Nick Rosen | |
This is legal in the UK – but police crackdown law is now before parliament

We know a lot of you have concerns and questions about the ways governments are stopping people from living off the grid.  Its a growing problem everywhere, and Covid legislation has made it worse.

 
In the United States its virtually illegal to live anywhere except a conventional house.  And in the UK, the new Police Bill currently going through parliament will bring in harsh laws against nomadic people. The proposal will impact everyone who is living, or wishes to live, nomadically – by culture, choice or necessity.
 
We are kicking off a write-in campaign to legislators, to bring together those of us who support the nomadic lifestyle to influence their legislators.  Below we share with you what has been stated in the UK legislation which is likely to become law by October 2021. At the end of this post is a template email you can send to legislators and your local police commissioners
 
Please share this post to inform everyone that could be affected in our community.
 
The 2021 Police Bill currently awaiting its committee stage in the commons will strengthen police powers to tackle unauthorised encampments that “significantly interfere with a person’s or community’s ability to make use of land.”  Imagine three camper vans parked on a street. Do they significantly interfere with ability to make use of that street?  That will leave everything to the judgement of local people who want to complain, and local police who have to enforce the law.
 

The proposed powers will come into effect when:

  • A person aged 18 or over resides or intends to reside on land without consent of the occupier of the land;
  • They have, or intend to have, at least one vehicle with them on the land;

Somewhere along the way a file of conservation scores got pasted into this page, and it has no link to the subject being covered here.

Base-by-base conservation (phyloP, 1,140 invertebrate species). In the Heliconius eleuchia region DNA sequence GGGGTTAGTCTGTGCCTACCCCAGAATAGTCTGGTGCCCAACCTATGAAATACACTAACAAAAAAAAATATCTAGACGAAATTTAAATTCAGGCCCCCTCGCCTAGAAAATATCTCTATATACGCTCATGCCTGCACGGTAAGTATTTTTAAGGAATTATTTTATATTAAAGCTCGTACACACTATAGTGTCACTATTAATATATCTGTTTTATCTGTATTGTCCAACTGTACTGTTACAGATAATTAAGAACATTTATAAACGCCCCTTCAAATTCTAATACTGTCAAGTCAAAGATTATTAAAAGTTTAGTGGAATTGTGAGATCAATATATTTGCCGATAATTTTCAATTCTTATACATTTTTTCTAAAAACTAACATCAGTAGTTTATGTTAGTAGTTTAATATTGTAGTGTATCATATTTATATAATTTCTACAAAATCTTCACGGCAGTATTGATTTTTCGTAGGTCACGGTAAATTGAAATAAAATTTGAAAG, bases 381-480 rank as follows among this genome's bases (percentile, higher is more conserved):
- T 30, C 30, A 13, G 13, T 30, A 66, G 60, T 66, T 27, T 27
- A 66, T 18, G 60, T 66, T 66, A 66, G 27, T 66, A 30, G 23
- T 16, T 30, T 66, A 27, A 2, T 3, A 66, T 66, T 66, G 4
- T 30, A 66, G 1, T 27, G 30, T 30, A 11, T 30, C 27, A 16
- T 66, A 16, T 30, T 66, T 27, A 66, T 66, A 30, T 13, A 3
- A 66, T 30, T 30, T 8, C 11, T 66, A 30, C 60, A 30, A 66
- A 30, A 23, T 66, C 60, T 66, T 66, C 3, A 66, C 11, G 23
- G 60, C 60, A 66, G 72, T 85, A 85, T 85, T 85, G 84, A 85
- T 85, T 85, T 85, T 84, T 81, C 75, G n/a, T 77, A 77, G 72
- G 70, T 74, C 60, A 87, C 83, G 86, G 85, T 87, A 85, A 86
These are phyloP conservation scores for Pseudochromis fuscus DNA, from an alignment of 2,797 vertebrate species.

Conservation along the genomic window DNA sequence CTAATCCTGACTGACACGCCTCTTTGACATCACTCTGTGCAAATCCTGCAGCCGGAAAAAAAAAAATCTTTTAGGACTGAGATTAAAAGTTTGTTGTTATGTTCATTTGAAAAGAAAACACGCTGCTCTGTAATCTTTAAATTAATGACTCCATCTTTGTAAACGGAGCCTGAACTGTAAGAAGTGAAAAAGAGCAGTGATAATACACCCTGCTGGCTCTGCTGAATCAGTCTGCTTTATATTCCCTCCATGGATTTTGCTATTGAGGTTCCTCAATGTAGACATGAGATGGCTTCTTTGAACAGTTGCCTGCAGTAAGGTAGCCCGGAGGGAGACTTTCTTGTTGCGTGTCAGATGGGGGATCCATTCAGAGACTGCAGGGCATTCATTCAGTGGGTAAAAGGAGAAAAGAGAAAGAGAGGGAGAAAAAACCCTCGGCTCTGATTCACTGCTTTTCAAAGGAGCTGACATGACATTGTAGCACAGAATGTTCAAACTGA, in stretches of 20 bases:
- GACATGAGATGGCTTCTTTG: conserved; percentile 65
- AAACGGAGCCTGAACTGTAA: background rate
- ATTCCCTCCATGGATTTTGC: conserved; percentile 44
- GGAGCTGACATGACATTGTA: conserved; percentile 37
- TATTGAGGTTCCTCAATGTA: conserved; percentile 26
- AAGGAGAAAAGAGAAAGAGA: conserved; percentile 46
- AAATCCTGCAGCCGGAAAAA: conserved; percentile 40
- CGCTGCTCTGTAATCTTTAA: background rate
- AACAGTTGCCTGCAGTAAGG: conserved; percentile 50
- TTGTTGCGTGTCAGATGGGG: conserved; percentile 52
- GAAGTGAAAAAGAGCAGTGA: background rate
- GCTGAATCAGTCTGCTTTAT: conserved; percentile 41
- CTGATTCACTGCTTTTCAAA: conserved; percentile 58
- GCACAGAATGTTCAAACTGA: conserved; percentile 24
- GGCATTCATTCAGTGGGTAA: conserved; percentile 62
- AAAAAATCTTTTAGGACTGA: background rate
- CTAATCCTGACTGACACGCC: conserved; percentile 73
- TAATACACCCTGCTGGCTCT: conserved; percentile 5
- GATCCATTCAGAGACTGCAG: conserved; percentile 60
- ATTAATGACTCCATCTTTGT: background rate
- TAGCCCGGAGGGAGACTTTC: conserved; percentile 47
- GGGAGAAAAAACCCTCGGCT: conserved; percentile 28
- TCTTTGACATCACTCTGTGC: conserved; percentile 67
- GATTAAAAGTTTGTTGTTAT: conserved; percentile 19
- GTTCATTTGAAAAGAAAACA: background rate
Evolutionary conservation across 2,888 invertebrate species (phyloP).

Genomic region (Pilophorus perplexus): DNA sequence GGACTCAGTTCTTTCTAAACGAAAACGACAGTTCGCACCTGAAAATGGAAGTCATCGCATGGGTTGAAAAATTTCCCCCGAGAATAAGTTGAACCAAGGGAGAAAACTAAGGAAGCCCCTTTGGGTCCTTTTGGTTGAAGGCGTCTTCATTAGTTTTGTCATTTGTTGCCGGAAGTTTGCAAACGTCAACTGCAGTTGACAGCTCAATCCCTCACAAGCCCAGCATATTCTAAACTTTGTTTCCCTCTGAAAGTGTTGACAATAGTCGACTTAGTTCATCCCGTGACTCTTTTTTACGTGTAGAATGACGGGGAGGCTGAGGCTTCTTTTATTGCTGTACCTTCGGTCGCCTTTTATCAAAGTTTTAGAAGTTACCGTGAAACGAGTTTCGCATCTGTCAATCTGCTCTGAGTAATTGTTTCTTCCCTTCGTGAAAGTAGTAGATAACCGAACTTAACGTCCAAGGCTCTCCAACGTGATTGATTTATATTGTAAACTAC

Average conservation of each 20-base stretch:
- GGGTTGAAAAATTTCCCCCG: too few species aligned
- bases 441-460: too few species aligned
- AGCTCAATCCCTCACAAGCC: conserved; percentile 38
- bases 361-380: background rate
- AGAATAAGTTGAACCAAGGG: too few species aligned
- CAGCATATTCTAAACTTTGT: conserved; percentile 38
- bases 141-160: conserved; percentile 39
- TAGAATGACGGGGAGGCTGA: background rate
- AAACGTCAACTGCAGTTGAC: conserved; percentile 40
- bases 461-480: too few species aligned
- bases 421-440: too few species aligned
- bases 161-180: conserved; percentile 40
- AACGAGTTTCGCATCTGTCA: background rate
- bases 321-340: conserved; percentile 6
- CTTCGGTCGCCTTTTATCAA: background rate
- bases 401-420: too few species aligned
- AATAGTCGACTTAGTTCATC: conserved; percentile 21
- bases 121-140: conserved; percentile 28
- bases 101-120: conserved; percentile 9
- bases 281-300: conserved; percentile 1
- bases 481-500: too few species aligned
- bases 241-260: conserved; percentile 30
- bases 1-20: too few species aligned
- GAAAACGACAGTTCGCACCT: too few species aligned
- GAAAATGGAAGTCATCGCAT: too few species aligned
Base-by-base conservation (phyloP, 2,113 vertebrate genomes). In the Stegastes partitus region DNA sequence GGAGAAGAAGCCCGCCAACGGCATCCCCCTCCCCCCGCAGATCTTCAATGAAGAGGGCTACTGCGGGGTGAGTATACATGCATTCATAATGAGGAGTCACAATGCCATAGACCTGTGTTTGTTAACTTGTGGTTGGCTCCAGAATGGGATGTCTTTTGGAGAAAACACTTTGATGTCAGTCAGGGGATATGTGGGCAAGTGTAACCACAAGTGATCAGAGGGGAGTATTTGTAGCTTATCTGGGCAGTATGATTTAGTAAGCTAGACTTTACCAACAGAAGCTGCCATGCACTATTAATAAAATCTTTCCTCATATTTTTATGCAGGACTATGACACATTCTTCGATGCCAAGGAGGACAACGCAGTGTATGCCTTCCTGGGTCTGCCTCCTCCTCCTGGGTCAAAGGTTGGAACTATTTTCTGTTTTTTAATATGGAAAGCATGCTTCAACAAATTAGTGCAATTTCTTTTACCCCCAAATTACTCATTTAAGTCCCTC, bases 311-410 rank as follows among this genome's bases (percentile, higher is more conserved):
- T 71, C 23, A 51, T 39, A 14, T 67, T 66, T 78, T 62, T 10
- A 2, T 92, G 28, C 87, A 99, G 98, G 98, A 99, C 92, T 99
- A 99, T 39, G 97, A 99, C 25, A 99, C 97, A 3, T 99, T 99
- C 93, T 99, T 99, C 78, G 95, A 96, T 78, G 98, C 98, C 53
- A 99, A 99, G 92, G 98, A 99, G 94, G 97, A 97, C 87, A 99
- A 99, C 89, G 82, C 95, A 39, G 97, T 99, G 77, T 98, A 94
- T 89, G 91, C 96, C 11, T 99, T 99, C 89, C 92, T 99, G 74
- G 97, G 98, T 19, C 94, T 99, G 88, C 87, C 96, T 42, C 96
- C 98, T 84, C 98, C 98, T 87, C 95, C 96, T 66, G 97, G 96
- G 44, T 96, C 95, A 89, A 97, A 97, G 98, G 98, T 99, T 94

• They have caused or are likely to cause significant damage, disruption or distress;
  • Persons fail to leave the land and remove their property following a request to do so;
  • Persons enter or return to the land with an intention of residing there without the consent of the occupier of the land, and with an intention to have at least one vehicle with them, within 12 months of a request to leave.

This new offence will be punishable by a prison sentence of up to 3 months, or a fine of up to £2500, or both.

Take action by emailing your local representative (MPs or local Councillors). You can find them and write to them here
Enter your post code on the web page, and write to your MP, and your local councillors, asking them to oppose this bill. MPs can vote against it or amend it before it is passed as it is currently going through Parliament.  Local councils will need to decide what stance they want to take towards nomadic residents.
Local council budgets will be impacted if a van is seized and a family made legally homeless. They may then be responsible for the rehousing, Councils can provide facilities for those with nomadic lifestyles, like toilets and shower blocks.
 
Remember there are local elections coming up on May 6th – write NOW.
 
Write to your MP and local politicians here: https://www.writetothem.com/
Write to your local police commissioner here